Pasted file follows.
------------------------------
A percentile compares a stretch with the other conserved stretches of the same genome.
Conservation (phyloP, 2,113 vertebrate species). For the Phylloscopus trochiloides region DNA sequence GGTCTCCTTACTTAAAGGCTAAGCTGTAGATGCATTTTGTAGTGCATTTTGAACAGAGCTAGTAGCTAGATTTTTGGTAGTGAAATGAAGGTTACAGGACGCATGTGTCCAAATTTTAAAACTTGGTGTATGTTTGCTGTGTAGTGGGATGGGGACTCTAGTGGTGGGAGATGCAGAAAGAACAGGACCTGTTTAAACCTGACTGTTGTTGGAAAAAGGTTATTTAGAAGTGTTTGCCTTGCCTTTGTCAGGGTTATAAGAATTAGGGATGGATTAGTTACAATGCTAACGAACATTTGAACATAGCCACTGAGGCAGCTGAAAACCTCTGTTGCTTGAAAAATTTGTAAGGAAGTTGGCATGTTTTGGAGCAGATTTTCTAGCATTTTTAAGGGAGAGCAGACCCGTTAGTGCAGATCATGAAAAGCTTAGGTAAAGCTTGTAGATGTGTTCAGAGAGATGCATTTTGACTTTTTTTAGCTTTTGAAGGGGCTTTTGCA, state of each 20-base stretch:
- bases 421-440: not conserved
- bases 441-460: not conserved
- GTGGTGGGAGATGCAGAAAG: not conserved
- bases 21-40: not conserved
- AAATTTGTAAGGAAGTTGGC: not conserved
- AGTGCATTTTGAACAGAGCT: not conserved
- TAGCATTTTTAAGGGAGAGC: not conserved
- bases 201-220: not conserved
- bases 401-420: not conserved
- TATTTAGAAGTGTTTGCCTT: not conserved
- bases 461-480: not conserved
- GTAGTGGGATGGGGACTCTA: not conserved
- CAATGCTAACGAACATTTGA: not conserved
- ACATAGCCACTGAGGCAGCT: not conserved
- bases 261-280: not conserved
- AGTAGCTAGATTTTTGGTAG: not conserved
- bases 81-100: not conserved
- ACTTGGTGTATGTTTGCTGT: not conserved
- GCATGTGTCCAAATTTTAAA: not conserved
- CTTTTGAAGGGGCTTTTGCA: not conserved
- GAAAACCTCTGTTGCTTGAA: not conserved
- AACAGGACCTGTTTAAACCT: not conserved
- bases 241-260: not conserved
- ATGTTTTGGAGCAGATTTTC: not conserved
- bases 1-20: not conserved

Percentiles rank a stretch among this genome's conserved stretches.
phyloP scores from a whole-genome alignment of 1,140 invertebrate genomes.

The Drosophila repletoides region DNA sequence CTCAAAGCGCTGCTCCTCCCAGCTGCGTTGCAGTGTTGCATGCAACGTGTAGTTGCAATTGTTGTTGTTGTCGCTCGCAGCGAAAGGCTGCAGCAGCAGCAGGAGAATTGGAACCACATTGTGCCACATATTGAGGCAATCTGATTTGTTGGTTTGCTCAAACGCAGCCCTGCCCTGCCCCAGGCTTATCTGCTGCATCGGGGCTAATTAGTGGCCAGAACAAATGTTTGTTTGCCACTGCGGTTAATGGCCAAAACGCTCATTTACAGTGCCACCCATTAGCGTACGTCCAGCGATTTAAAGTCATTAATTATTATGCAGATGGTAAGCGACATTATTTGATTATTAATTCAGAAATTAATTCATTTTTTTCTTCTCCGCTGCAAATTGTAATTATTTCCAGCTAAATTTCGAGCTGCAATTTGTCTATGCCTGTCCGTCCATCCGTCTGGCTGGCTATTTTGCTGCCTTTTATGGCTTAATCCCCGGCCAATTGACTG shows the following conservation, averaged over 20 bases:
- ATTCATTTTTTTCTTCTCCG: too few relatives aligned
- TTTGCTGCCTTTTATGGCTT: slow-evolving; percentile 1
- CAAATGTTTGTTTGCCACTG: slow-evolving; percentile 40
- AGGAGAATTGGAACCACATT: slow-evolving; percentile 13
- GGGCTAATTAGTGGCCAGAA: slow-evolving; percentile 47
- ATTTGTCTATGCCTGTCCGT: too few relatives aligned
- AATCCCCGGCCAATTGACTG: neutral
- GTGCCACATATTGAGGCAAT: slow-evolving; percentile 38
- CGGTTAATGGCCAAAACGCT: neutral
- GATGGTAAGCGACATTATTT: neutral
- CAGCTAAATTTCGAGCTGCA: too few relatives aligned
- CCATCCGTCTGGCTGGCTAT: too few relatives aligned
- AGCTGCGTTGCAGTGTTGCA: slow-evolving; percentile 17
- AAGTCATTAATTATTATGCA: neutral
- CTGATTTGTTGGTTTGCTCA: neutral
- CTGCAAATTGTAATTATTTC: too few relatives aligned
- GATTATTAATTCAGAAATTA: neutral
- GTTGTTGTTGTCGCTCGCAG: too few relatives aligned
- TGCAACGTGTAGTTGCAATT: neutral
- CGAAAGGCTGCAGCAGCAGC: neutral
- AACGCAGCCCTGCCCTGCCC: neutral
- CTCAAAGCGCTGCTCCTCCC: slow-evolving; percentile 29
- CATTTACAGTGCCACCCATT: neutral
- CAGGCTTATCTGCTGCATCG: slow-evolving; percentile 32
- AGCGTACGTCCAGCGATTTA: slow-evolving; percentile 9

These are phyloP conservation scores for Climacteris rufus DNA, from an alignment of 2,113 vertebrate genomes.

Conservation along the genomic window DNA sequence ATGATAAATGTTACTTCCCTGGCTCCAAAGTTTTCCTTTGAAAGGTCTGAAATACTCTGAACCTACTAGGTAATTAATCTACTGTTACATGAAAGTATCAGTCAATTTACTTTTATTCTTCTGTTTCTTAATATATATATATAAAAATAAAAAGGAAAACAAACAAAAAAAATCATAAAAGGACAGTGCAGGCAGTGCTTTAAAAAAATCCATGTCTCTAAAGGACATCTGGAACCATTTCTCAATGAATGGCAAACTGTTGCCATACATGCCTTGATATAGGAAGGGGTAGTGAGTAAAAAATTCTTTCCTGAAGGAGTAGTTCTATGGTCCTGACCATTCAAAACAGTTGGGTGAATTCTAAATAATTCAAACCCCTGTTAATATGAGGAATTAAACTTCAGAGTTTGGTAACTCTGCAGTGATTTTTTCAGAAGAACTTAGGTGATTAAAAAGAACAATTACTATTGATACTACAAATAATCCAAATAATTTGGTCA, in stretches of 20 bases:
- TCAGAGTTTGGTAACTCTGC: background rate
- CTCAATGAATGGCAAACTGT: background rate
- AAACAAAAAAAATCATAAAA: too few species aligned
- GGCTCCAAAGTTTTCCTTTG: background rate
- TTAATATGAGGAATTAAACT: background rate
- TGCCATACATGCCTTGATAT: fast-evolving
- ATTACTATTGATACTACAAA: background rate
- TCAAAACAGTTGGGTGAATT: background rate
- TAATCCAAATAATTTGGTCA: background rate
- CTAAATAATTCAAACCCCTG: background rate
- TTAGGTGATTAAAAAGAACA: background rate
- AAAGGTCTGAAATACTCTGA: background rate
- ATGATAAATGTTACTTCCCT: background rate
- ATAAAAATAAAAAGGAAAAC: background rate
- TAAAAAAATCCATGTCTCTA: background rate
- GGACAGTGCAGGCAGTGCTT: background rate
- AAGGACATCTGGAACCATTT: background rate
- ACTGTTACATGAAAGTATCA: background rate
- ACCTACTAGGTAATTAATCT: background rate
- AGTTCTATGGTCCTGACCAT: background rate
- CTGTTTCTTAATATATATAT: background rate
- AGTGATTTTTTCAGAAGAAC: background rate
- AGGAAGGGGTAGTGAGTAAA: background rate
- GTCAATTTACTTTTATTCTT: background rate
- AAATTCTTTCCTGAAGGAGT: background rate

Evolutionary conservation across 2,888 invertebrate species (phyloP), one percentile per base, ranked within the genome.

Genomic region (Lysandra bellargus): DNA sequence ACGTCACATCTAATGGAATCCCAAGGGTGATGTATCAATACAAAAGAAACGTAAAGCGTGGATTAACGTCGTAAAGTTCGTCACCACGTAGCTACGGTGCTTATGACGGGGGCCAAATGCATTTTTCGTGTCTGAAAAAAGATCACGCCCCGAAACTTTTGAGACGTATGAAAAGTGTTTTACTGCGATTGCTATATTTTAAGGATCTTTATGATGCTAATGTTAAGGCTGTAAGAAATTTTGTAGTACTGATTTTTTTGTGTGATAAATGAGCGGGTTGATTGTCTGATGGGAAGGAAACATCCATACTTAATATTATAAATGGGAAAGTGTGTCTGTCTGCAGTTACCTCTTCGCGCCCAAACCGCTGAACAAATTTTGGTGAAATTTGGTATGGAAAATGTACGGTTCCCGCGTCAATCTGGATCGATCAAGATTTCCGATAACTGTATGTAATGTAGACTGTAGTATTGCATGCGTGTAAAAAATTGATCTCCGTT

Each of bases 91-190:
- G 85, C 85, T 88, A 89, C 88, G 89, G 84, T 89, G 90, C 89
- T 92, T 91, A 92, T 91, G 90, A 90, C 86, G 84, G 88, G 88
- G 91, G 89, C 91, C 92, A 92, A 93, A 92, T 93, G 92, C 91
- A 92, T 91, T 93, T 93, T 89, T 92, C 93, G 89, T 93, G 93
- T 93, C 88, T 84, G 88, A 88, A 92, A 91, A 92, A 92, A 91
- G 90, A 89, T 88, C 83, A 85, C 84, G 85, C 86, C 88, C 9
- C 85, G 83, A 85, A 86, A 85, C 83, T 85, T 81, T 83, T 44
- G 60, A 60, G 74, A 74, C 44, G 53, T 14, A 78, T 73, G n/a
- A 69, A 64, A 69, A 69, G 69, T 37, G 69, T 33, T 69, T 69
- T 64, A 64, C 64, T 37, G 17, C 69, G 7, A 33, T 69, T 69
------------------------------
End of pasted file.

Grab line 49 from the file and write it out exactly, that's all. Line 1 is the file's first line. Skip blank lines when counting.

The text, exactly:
- TGCAACGTGTAGTTGCAATT: neutral